Fang, widely known by his pen name Fang Zhouzi, certainly had thegravitas for such a critique. In 2012, he won the prestigious Naturemagazine’s inaugural John Maddox Prize, awarded to individuals who“stand up for science.” In the past, he has discreditedbusinesswoman Peng Fu’s high-profile Cultural Revolution memoir “Bend,Not Break” for being flexible with the truth, called out Microsoft’sformer China CEO for having a fake diploma, and has even rendered theonce-outspoken writer Han Han virtually mute with a crusade accusingthe younger novelist of plagiarism.

That he’s done so at considerable risk, suffering both physicalattacks and online censure, is a testament to his credibility:“Attacking Fang Zhouzi is the same as declaring war on civilizedsociety,” journalist Xu Xiaoping (no relation to Zhou) once declared.

Zhou Xiaoping, then, was an obvious target. And despite the web wipeout,Fang’s debunking apparently worked. Soon, Chinese searches for ZhouXiaoping, as well as his nickname, “Belt Fish” Zhou, were producingthe all-too-familiar message that results could not be displayed,“according to relevant laws and regulations.”

Robbed of his digital existence in China, Fang switched to Twitter,where his following had almost doubled overnight. There, he soonwondered if the Los Angeles Times also “feared retaliation” forwriting about him: the newspaper’s article was bylined, “A TimesStaff Writer.”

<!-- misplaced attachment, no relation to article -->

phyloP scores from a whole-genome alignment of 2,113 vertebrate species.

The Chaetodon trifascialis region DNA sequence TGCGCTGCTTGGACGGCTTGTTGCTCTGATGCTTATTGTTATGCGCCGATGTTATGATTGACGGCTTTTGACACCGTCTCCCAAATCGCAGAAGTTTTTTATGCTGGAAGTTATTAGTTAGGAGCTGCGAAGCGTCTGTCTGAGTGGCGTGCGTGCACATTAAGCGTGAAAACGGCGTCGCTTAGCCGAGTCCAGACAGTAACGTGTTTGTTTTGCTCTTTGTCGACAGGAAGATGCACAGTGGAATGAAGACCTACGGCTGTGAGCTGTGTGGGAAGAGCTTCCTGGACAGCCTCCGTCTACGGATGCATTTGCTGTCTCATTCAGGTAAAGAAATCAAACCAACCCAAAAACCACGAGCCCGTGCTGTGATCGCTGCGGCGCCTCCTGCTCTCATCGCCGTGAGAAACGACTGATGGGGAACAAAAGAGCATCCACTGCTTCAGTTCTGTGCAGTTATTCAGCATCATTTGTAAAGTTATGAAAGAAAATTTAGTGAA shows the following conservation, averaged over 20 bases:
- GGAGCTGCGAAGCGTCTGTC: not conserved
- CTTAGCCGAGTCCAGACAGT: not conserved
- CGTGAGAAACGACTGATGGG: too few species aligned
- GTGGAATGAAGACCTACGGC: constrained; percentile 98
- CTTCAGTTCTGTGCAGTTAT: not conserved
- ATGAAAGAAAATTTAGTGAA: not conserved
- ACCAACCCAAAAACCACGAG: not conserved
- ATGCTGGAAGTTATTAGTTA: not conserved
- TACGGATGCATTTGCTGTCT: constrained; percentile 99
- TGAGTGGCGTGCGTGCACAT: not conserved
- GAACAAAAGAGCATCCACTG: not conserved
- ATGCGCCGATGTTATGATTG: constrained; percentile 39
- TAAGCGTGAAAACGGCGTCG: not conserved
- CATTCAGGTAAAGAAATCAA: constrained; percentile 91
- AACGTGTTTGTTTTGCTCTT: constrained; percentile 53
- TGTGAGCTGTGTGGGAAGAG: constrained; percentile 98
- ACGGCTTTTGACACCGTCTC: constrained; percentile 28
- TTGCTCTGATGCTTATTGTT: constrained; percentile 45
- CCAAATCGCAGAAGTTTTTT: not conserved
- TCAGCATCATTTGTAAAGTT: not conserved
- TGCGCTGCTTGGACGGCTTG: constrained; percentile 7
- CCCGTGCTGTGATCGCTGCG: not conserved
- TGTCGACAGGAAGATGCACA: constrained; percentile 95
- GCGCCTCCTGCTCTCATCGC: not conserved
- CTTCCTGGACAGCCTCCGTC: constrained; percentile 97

The “wumao” army

Back in China, official media have gone into spin cycle. One editorialin Beijing’s Global Times detected intellectual snobbery in thecriticism: “[Zhou and Hua Qianfang] did not graduate from famousschools and haven’t received a systematic education. … Theirlanguage is coarse, radical and almost vulgar,” the writer admitted.“Respecting such young, immature, grassroots contrary voice is verydifficult.”

As the rebuttals for and against Zhou mount, and censors battle todelete them, the affair puts the spotlight on China’s ideologicallandscape. Some warn that Beijing is bent on waging ideological warwith “Western values.” Why else might China’s president, whousually likes to invoke an appreciation of classical philosophy,choose a na?ve and rather fallible writer for celebration?